Sacred turtles in Mayan art and iconography
A new FLAAR Report* now lists all of the animals that were sacred or otherwise considered as special by the Classic Maya. There are animals that are related to the sky (constellations, stars, planets), the forests and those that are associated with rivers, lakes, swamps and the oceans. These waters are conflated by the cosmology of the Preclassic and Classic Maya into the underwaterworld.
On the surface of this underwaterworld you get the major interaction of exotic creatures. Crocodiles, fish, sharks, turtles—both sea turtles and freshwater turtles—are often depicted.
It has long been recognized that turtle carapaces were used as musical instruments. These instruments are pictured in murals and on pottery vases, especially in the Late Classic period (AD 600-800).
The turtle carapace scene shows a youthful deity figure splitting out of a sea shell on a plate. This resurrection from a giant turtle carapace is one of the truly important moments in Mayan cosmology.
The carapaces of turtles are often depicted in Mayan art as one of the housings of God N (also called Pauahtun). Normally God N is in a conch shell or snail shell, but sometimes he can be in a turtle carapace.
Turtles are found in the various Mayan codices and in the murals of Bonampak. Any good book on Mayan archaeoastronomy will discuss the turtles (and peccary) in the murals and codices. Turtles are decoration for a typical Puuc structure at Uxmal in the Yucatán. Turtle symbolism is deeply embedded in Classic Maya beliefs.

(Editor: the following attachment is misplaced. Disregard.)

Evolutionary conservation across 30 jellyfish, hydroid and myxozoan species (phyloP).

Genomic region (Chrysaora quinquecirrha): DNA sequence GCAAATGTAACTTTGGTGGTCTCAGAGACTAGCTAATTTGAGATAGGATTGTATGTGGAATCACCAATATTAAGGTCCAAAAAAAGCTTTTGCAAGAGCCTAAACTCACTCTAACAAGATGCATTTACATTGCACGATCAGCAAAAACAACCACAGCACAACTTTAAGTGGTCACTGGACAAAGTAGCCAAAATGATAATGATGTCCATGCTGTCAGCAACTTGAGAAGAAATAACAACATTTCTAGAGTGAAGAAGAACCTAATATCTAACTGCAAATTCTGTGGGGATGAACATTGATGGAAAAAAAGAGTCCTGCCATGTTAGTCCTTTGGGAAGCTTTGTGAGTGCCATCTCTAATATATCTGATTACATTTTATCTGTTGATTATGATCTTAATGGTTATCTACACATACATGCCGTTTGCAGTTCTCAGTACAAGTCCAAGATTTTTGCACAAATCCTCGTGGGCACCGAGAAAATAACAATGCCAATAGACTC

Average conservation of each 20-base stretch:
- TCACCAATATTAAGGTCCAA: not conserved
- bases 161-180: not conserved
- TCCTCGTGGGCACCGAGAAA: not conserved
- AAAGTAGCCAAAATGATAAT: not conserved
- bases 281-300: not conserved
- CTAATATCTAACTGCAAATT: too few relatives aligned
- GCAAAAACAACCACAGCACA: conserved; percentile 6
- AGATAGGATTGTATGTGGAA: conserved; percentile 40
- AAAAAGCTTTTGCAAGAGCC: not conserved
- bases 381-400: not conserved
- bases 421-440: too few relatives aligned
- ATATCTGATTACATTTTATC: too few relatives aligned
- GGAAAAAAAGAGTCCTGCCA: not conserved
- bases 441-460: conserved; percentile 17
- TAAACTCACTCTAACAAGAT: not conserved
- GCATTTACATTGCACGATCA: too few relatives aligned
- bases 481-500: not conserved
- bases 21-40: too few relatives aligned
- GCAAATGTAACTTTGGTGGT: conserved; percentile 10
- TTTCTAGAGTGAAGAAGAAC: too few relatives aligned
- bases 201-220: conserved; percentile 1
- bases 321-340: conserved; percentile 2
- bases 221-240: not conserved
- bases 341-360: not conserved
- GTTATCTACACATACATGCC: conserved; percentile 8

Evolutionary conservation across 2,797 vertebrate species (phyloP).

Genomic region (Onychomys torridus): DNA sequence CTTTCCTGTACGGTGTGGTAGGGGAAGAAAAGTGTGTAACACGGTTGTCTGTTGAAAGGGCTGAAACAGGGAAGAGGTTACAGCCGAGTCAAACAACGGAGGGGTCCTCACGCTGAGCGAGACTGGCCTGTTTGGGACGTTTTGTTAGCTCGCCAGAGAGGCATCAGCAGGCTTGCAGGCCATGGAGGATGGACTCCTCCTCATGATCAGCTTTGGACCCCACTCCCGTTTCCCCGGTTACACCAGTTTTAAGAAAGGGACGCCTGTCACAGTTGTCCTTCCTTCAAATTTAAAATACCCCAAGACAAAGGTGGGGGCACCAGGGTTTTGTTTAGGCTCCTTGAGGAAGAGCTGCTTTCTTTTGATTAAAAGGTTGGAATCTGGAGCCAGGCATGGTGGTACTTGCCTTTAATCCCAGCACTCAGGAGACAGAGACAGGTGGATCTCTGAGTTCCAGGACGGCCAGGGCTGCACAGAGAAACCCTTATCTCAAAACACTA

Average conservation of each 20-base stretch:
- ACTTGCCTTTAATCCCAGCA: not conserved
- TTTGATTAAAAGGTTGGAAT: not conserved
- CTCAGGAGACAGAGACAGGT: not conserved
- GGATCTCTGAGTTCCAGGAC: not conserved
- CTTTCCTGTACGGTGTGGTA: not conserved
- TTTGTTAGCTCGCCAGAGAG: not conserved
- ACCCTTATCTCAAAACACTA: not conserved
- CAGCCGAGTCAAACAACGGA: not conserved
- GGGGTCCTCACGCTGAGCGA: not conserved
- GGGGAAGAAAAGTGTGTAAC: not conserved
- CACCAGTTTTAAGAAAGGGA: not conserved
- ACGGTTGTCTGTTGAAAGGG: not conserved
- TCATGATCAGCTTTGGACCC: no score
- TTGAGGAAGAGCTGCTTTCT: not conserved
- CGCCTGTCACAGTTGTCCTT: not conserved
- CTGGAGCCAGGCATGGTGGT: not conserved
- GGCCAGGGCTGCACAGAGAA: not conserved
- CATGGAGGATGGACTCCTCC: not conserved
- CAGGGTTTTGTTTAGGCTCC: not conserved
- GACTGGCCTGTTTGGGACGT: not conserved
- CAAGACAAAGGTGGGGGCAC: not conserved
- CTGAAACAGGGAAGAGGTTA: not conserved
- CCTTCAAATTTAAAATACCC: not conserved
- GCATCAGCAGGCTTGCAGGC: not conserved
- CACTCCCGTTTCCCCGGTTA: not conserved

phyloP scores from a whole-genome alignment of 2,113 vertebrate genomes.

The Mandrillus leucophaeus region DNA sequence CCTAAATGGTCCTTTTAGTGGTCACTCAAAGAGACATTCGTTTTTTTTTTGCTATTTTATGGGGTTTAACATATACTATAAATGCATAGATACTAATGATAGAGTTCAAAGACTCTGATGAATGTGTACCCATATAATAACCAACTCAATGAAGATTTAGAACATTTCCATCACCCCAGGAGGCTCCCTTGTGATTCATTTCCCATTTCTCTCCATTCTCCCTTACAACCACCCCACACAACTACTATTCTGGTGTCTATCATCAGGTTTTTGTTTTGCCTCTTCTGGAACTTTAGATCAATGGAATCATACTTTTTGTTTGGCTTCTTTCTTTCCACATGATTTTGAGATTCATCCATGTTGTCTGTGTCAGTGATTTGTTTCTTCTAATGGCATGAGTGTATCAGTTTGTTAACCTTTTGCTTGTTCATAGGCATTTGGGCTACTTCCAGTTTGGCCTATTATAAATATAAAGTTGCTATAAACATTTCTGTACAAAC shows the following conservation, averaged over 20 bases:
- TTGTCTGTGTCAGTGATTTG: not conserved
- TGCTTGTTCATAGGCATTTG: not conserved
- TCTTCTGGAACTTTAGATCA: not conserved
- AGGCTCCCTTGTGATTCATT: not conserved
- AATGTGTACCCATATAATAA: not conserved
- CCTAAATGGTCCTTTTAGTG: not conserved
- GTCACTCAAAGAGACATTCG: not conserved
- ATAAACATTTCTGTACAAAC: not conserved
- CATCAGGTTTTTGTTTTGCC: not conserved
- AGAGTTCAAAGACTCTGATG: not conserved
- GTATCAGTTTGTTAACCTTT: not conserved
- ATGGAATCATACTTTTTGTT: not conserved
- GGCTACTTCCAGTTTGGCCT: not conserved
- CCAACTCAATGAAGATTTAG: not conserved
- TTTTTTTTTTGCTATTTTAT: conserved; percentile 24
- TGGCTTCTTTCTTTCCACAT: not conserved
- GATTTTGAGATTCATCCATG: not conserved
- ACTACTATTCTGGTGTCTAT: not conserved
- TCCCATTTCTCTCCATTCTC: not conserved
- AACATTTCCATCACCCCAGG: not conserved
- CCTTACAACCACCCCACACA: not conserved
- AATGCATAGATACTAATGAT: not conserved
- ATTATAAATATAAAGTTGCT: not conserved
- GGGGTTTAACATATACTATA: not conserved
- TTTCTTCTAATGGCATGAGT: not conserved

Dr. Nicholas M. Hellmuth is director of FLAAR Reports (Foundation for Latin American Anthropological Research). To view the list of sacred animals visit www.maya-archaeology.org or contact Dr. Hellmuth at firstname.lastname@example.org
* See the complete list of sacred animals at www.maya-archaeology.org
Turtles that you can find in the rivers, lakes and mangrove swamps of Guatemala, southern Mexico or Belize include: Central American river turtle tortuga blanca, Dermatemys mawii; Furrowed wood turtle, rhinoclemmys areolata; Mexican snapping turtle, Chelydra serpentina; Narrow-bridged musk turtle, Claudius angustatus; Northern (Mexican) giant musk turtle, Staurotypus triporcatus, three parallel ridges along back; Red-eared terrapin, Mesoamerican slider, jicotea, Trachemys scripta; Scorpion mud turtle, Kinosternon scorpioides; Tabasco mud turtle, Kinosternon acutum; White-lipped mud turtle, Kinosternon leucostomum; Creaser’s mud turtle, Kinosternon creaseri; Yucatan box turtle, Terrapene carolina.